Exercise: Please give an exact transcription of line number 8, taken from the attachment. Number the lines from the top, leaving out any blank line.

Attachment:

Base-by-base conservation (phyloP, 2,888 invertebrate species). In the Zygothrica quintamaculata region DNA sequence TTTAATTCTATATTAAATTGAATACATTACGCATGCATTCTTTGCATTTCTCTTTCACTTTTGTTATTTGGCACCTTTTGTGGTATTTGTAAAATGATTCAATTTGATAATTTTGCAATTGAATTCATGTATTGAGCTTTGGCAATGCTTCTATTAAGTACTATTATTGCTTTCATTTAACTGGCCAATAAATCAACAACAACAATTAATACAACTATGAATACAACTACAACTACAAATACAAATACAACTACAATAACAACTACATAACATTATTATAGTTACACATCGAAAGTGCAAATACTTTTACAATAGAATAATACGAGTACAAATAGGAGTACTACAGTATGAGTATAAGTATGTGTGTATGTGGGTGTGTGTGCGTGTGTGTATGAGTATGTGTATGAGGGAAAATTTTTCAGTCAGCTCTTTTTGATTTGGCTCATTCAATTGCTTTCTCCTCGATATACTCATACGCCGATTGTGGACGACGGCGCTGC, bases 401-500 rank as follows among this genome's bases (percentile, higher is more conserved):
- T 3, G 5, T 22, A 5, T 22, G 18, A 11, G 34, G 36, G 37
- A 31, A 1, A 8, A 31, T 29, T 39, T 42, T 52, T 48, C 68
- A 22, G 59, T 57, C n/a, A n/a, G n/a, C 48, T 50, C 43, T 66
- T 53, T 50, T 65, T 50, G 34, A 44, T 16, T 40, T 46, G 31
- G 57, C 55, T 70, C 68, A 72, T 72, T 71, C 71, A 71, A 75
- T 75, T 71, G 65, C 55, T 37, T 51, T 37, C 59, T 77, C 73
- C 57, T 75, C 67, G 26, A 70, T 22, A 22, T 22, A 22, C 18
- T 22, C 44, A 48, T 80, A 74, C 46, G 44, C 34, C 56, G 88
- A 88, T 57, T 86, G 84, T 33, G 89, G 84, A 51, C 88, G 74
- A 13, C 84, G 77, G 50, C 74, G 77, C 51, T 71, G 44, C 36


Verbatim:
- C 57, T 75, C 67, G 26, A 70, T 22, A 22, T 22, A 22, C 18